As has been documented on this blog and in countless frantic conversations with family and friends, I've been pulling my hair out over affordable, good food that comes from relatively local sources. As prevalent as the "green" message is nowadays, I've found that very few articles, books or web sites have anything new to offer. It's the same messaging over and over: bring your own bags to the grocery store, set the timer on your thermostat. Thus, even though local-food awareness is on the upswing, I had a terrible time getting responses from caterers or even farms about buying local food for the wedding.
At one point, I thought I'd have to get in touch with several farms and source vegetables from some, dairy and meat from some others. Then E and me would pretty much handle all the food ourselves, with a lot of advice from E's girlfriend Alli, a culinary student and chef at The Inn at Little Washington. Due to crazy, unpredicatble chef hours, it's unclear even now if Alli can attend the big day, so E and I were looking at lots of prepping and freezing ahead of time, with some frantic work the morning of.
A few weeks ago, it dawned on me that I'd have enough stress without worrying about chopping and tossing in the hours before the wedding. Plus, E is my best friend and numera una bridesperson. I don't want her shuffling around when she could be having a ball.
And as much as I'd like to be a bad-ass Marylander and catch enough crabs to feed us all, somehow our last excursion to the Chesapeake Bay leaves me lacking confidence (notice the banana-peel bait).
My big wake-up call came when I googled vegetarian catering on a whim, and spoke with Gail at Gail's Vegetarian Catering in DC. I explained that although neither Eric nor I are vegetarians, we want to avoid a big meatfest (sorry, Dad) for health, ethics and sustainability reasons. Her website mentioned local-sources and seasonal menus, so I thought it would be cool to see what she could offer, since free-range meat (what we try to eat when there's not some half-priced happy hour burger special tempting me) is kind of hard to get in bulk, and more expensive than our budget allows.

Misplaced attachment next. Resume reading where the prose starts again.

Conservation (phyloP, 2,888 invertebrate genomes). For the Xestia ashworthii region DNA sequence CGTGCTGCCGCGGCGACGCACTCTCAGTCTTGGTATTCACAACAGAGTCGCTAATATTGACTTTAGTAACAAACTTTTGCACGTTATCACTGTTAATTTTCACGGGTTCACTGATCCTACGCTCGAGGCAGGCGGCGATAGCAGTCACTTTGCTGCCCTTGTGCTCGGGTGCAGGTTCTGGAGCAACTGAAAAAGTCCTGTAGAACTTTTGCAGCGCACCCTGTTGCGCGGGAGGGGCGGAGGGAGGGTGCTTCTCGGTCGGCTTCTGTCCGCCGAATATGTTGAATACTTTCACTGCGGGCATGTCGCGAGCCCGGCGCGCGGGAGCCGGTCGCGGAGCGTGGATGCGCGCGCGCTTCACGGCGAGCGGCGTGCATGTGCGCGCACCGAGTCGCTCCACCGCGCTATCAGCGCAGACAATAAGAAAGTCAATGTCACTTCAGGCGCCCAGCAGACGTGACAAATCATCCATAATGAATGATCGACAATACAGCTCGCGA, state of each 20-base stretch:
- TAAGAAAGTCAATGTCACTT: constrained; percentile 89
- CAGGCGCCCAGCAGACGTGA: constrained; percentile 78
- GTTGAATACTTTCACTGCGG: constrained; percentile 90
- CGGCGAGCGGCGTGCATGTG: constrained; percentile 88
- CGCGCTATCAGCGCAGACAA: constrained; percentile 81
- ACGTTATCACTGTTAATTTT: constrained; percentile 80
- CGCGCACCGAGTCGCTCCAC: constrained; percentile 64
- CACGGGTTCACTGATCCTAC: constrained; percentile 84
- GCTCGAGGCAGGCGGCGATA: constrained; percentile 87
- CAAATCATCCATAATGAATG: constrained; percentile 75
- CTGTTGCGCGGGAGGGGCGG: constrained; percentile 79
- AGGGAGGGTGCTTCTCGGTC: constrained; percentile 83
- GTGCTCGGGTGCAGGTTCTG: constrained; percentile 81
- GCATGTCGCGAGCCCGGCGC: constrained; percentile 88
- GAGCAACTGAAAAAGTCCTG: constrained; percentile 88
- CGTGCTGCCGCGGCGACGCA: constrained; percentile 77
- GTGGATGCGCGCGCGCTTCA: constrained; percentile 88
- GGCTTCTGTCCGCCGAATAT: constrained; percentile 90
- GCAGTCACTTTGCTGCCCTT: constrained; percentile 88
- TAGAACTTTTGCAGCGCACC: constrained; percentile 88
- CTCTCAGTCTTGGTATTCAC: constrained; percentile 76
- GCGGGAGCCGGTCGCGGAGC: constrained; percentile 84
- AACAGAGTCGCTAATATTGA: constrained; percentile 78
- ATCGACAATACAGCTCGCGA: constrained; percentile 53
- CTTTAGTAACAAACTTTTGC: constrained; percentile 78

Although I didn't end up having Gail fully cater, I can't tell you how much she helped me put things in perspective. I'm so abrasive about what I expect my relationship and the wedding (which I think should reflect the relationship) to be. I wanted the reception to be so non-formal, but I realized that having a free-for all and setting no expectations for my guests would be a disaster. On her advice, Eric and I set a schedule (which you can see in the previous post) and a lot of things have fallen into place since then.
For one thing, we decided to go with our favorite local Italian place, Mama Lucia, for pasta entrees. We're getting equal amounts of the following, served buffet style for you to choose:
Spaghetti and meatballs (meat)
I know some of you have dietary restrictions, which we can deal with on an individual basis.
For the salads, I contacted a farmer who I know through Community Sustained Agriculture, which is a program where you can buy a "share" of a farm and then receive weekly deliveries of vegetables for the entire growing season. It ends up being really cheap, and you get lots of different kinds of vegetables to work with. Plus, you're supporting your local farm and your food isn't travelling half-way around the world to get to you.
Since a share is for a famiy of four, Eric and I teamed up with E and Alli to buy a full share of vegetables for 2008, and our deliveries start in June. I emailed the farm, Fresh and Local CSA in Shepherdstown, and Farmer Allan (yep, seriously) was very enthusiastic about selling me greens and vegetables for salads. I'll probably pick them up the week of at our normal CSA delivery site in Silver Spring. As far as what the salads will have in them, that depends on what's available that week. That's the fun of seasonal living.
We plan to order baguettes or some other sort of dipping-in-olive-oil bread to be served with the salads. For that, we're going to Takoma Kitchens, a bakery down the street from us on East-West Highway.
But I still wanted something special to greet everyone as they arrived at Cherry Hill. I thought of something Gail told me that her catering company offers: a fruit, nut and vegetable cornucopia display. It's the most pricey course so far, but Eric and I agreed that we've cut enough corners to have a mini-splurge for a beautiful fruit display.
Eric can fill you in on the cake details once we have our tasting with Sam next week, but I for sure recommend getting in touch with any chef or culinary school you know to see if they can recommend a private pastry chef to do your cake. Sam is giving us a major deal (including delivery and set up), and I think it'll turn out awesome.
After the cake, we plan to put out appetizers that our family members have agreed to help us with. The idea is that all the major wedding events are over, now everyone can either hang out, dance, swim, play video games or even leave if they're getting tired. But for those who want to stay, there will be something to munch on if you're hungry.
Eric is handling the beer. We plan to get kegs of our favorite local brews, probably from Wild Goose. We'll get at least one light and one dark beer, and the ratio will be something like 3:1 light to dark. I'm researching Virginia wines, and hope to have two bottles of red and two bottles of white per table, one bottle of champagne per table, and one bottle of Martinelli's for the kids. We also plan on having lots of cold water, iced tea and home-made lemonade.